MAN drops Scania bid

German engineering conglomerate MAN said on Tuesday it had decided to drop its hostile €10.2-billion-euro takeover bid for Swedish truckmaker Scania with a view to securing a friendly tie-up instead.

Negotiations between MAN and Scania’s main shareholders, German car giant Volkswagen and Swedish holding company Investor, “have shown that there is an industrial logic behind a combination of MAN, Scania and Volkswagen Heavy Trucks,” MAN said in a statement.

“However, it is not possible to achieve such a combination by way of MAN’s current offer for Scania, which is due to close on January 31 and which has been rejected by both VW and Investor,” the statement said.

“In light of this, MAN has decided not to amend the terms, conditions or timing of its offer. As a consequence, MAN will seek the approval of the Swedish Securities Council to withdraw the offer as it is clear that the conditions of the offer will not be met by January 31.”

Instead, MAN, as a shareholder of Scania, “is looking forward to entering into further discussions during 2007 to seek a friendly combination of MAN, Scania and Volkswagen Heavy Trucks.”

At the same time, MAN would “continue to focus on developing its present businesses and to explore other opportunities to achieve greater efficiency through scale thereby increasing value to our shareholders,” it added.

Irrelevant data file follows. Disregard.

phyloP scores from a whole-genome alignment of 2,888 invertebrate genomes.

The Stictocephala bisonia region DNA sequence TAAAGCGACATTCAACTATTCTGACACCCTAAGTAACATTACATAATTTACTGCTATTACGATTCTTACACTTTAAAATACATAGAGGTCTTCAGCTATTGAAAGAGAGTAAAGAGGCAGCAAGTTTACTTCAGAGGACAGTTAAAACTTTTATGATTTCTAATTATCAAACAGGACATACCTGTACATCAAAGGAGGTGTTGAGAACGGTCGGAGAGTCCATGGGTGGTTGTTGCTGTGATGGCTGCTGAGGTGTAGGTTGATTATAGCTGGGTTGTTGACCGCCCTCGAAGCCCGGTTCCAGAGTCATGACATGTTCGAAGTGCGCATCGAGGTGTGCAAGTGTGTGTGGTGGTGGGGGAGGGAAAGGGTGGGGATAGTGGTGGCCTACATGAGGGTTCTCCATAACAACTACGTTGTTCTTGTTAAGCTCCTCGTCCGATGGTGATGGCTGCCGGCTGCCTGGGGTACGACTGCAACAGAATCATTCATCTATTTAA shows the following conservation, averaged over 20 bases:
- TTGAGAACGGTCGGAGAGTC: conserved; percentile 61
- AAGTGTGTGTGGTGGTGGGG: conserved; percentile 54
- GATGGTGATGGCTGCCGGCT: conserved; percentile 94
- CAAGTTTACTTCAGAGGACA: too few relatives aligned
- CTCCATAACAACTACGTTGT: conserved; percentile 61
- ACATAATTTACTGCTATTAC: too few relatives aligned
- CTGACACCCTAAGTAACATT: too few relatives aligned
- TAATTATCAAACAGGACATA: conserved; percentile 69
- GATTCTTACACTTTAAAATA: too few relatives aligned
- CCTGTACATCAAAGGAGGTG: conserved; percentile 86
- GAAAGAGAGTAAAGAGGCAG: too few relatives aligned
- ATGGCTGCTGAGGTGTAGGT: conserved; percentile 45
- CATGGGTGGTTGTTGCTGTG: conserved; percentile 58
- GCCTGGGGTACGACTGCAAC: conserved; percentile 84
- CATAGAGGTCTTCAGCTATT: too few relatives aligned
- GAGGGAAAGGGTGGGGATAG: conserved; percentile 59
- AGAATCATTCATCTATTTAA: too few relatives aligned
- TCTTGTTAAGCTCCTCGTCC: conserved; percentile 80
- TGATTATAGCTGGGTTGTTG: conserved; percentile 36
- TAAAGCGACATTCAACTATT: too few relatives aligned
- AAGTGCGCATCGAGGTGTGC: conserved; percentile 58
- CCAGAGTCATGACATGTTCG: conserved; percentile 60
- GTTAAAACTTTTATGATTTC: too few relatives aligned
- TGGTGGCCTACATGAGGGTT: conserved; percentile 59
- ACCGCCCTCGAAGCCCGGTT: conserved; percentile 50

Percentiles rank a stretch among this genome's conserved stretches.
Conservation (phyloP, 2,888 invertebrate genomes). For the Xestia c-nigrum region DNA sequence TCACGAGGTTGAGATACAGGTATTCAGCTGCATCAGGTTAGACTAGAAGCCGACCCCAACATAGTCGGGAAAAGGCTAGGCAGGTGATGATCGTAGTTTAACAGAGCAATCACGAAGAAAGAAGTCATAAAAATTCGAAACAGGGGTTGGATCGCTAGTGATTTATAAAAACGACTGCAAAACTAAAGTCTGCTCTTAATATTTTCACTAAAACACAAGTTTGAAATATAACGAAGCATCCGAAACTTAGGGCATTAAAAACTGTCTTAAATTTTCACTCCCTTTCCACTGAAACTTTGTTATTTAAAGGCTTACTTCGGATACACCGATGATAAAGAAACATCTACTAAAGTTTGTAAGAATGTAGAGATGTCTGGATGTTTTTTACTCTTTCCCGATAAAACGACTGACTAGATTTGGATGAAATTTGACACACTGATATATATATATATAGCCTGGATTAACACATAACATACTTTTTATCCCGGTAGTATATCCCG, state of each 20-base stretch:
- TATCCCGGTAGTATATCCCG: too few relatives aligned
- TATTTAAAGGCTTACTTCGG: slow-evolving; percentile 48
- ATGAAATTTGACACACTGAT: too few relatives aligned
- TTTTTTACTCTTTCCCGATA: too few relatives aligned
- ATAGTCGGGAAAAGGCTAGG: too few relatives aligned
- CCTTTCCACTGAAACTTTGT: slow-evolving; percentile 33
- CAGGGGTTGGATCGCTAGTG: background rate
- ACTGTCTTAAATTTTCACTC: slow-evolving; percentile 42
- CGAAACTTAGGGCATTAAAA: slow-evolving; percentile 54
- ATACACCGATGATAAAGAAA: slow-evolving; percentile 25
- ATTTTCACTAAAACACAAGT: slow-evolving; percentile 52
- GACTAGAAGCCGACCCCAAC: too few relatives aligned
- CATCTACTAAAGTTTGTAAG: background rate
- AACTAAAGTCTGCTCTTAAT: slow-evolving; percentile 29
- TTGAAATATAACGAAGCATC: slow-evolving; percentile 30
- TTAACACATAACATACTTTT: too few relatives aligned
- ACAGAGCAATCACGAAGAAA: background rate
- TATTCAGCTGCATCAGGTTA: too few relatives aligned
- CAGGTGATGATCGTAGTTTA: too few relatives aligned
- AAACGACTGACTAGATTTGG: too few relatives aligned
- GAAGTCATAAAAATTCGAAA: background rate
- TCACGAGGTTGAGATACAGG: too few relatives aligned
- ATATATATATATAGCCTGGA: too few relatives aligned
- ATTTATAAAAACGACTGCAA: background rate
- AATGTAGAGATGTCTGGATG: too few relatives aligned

MAN officially launched a 10.2-billion-euro bid for Scania on November with the aim of creating Europe’s biggest truckmaker.

But the Swedish group and its shareholder Investor have so far rejected the German company’s advances.

And VW, which holds major stakes in both MAN and Scania, has said it opposed a hostile takeover and urged the two sides to reach an amicable deal instead.

VW wants an amicable deal so that it can then bring its own Brazilian truck-making activities into the tie-up.

In a statement released in Stockholm, Investor said it welcomed MAN’s decision to withdraw its bid.

As it stood, the MAN offer “neither provided the foundation for identifying the right structure of a combination nor reflected the value or potential of Scania,” Investor argued.

Investor would continue to “support Scania’s successful development as a stand-alone company, but we will naturally evaluate possible industrial partnerships and combinations in order to develop Scania further,” it said.

Amicable talks with MAN and VW were “a priority,” it insisted. “The lapse of the bid provides an opportunity to do so without time pressure,” it added.

VW, the biggest shareholder in both Scania and MAN, also welcomed the latest development, saying that it had always pushed for an amicable solution.

“An amicable solution is the best way to harness the high synergy potential of a merger,” it said in a statement.

Investors welcomed the cessation of hostilities.

MAN shares ended the day 1.66 euros or 2.24 percent higher at 75.76 euros, amid relief the company would not have to fork out 10.2 billion euros for Scania.

VW shares closed 0.30 euros or 0.36 percent higher at 84.67 euros.